Monday, 11 December 2017

1137. ๐Ÿ‡ฒ๐Ÿ‡บ Mauritius Stakes Claim To French And British Territories On New Stamps.


  ๐Ÿ‡ฒ๐Ÿ‡บ The postal service of Mauritius issued a set of 3 stamps on 11 December 2017 which formed a philatelic claim to the British territory of British Indian Ocean Territory in the form of the Chagos Islands and to part of the French Southern and Antarctic Territories in the form of the island of Tromelin.


  The Chagos Islands were claimed by the French after their settlement in Reunion in 1665. The British claimed the islands in 1786 and they were ceded to the British finally in 1814 after the defeat of Bonaparte at the end of the Napoleonic Wars. The British governed the islands from Mauritius and attached them to that British colony in 1903. In 1965 Britain purchased the Chagos Islands from its then colony of Mauritius for £3 million and incorporated them in the new colony of British Indian Ocean Territory along with islands which had previously been part of its then colony of Seychelles.
  The islands which included Aldabra and Cosmoledo were returned to Seychelles when it was granted its independence in 1976 but the Chagos, including Diego Garcia which had been transformed into a large US military base, remained as the rump territory of BIOT.
  Following resolutions passed by the United Nations which ruled against the dismemberment of dependent territories prior to their independence, Mauritius claimed sovereignty over the Chagos Islands. On 23 June 2017, the United Nations General Assembly voted to refer the dispute between Mauritius and the United Kingdom to the International Court of Justice to clarify the legal status of the Chagos Islands. Britain attempted to prevent the resolution being passed but was heavily defeated with 94 countries voting against Britain and only 14 supporting the country (Afghanistan, Albania, Australia, Bulgaria, Croatia, Hungary, Israel, Japan, Lithuania, Montenegro, New Zealand, Republic of Korea, Maldives and United States). Many members of The European Union failed to support Britain (is there any wonder that the majority of British voters opted for Brexit?) Most surprising is the abstention of France which itself possesses territory which is claimed by Mauritius - the island of Tromelin (featured on the Rs25 stamp) which is part of the French Southern and Antarctic Territory though an agreement was made between the 2 countries for co-management of the island.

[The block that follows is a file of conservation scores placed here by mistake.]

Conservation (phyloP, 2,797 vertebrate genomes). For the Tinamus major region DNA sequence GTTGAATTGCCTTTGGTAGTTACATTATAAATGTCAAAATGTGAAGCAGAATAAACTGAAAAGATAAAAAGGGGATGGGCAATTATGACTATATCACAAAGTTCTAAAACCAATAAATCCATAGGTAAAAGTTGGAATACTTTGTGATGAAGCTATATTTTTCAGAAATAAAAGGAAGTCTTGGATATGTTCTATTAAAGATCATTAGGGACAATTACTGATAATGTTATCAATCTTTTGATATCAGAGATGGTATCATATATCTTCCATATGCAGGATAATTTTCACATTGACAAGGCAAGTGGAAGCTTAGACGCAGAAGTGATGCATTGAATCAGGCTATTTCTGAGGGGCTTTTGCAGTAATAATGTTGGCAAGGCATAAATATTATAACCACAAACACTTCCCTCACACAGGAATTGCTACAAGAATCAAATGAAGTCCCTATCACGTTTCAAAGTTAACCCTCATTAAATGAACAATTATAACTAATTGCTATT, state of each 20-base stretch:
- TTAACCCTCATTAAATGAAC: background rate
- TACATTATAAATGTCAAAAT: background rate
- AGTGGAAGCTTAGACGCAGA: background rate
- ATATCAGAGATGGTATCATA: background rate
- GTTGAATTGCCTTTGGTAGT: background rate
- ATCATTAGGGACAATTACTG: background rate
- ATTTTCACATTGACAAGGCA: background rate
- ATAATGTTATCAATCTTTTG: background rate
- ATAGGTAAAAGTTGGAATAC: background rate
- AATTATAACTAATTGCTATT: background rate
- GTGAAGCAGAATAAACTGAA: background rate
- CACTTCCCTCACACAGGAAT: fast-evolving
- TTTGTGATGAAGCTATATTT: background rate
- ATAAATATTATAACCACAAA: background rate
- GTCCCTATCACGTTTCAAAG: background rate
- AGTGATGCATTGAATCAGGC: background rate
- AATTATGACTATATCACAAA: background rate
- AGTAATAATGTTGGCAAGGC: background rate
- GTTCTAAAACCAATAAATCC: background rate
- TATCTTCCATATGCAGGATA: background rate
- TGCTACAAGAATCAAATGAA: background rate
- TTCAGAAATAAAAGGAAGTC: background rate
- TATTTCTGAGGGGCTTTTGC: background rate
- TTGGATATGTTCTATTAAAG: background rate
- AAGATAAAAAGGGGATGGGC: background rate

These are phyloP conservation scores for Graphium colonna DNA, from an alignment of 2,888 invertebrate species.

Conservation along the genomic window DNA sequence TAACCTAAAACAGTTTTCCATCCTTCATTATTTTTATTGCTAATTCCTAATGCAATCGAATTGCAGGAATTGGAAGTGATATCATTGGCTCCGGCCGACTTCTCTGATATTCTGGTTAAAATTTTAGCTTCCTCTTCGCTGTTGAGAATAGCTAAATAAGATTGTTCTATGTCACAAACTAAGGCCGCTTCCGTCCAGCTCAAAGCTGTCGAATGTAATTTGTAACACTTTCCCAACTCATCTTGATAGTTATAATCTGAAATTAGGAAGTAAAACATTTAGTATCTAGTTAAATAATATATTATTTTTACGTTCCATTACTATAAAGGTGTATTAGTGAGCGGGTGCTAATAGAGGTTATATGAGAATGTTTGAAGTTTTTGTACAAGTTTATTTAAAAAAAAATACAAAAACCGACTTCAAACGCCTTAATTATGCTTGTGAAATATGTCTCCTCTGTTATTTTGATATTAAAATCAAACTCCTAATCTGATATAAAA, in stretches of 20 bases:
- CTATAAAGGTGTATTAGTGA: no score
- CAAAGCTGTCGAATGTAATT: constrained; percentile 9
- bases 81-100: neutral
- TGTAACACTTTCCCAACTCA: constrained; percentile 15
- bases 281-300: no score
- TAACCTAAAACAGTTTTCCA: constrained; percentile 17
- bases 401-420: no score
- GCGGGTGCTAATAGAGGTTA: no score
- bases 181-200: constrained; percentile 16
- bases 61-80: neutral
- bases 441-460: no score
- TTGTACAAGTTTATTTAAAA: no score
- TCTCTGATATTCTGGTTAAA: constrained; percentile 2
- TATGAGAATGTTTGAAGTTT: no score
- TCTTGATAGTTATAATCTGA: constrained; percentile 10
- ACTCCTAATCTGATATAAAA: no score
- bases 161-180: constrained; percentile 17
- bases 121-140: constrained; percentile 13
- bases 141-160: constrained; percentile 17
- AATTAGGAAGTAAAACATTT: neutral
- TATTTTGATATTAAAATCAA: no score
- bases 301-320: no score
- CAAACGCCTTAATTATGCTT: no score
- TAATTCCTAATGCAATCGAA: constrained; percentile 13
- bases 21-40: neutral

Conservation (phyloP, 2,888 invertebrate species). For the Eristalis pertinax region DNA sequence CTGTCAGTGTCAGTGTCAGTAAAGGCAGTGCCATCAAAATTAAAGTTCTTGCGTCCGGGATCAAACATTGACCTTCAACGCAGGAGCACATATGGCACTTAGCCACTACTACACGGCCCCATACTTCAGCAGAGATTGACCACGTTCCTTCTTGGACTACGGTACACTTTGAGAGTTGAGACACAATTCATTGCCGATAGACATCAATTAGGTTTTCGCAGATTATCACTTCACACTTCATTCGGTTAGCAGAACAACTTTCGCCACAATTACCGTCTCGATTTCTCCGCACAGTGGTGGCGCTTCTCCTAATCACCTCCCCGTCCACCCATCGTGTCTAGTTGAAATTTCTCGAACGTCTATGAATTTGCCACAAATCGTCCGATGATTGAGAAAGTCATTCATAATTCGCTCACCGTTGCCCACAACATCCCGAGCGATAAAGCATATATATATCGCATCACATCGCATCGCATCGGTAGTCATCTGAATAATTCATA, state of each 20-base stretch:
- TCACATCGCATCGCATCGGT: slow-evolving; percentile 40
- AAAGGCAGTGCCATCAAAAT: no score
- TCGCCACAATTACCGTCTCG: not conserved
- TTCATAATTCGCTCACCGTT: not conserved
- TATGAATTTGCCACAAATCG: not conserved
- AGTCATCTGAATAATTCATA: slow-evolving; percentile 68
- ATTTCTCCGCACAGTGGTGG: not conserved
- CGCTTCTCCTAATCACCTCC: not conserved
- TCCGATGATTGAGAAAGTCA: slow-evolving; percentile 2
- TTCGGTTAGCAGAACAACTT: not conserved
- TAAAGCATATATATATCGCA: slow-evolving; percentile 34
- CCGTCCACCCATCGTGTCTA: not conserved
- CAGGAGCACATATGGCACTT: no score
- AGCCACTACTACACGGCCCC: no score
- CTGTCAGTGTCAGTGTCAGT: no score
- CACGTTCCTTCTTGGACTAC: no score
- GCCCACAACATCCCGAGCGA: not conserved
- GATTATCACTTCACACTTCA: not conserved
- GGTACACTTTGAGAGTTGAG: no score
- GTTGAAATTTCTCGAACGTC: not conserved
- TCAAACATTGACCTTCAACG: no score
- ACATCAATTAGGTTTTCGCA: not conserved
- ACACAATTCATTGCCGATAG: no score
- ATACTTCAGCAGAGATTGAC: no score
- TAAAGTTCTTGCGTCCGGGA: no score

So this is a very interesting issue which highlights how the issue of stamps is not made just as a source of revenue for the issuing postal administration but also its role as a means of making a political or diplomatic point. Rating:- *****.






2 comments:

  1. Hello. Intesresting issue indeed. Concerning France's abstention on the June 2017 UN vote you recall, there may be another explanation than the EU/Brexit context (we still like you but when your politicians aren't in the room ;p ).

    In 2010 France and Mauritius signed an agreement of "joint management" of Tromelin and its surrounding waters. The French Senate voted it in 2012, but twice the National Assembly's "Speaker Office" refused to even consider to debate it under pressures of some deputies.

    The last refusal happened January 2017. Maybe France was trying in June to play along Mauritius and make this State wait that the Tromelin joint management agreement may be resolve under the new Presidency and Assembly elected in May and June 2017.

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    1. Thank you Sebastiรฉn for your very interesting comment. I guess that whatever the outcome of the International Court case the British will not hand over Diego Garcia to Mauritius while the Americans wish to use it as an immensely important strategic military base.
      Meanwhile the unfortunate Chagosians who were forcibly exiled by the British may not return to their homes though the British government is now allowing small groups of them to pay short visits to some of the Chagos Islands.

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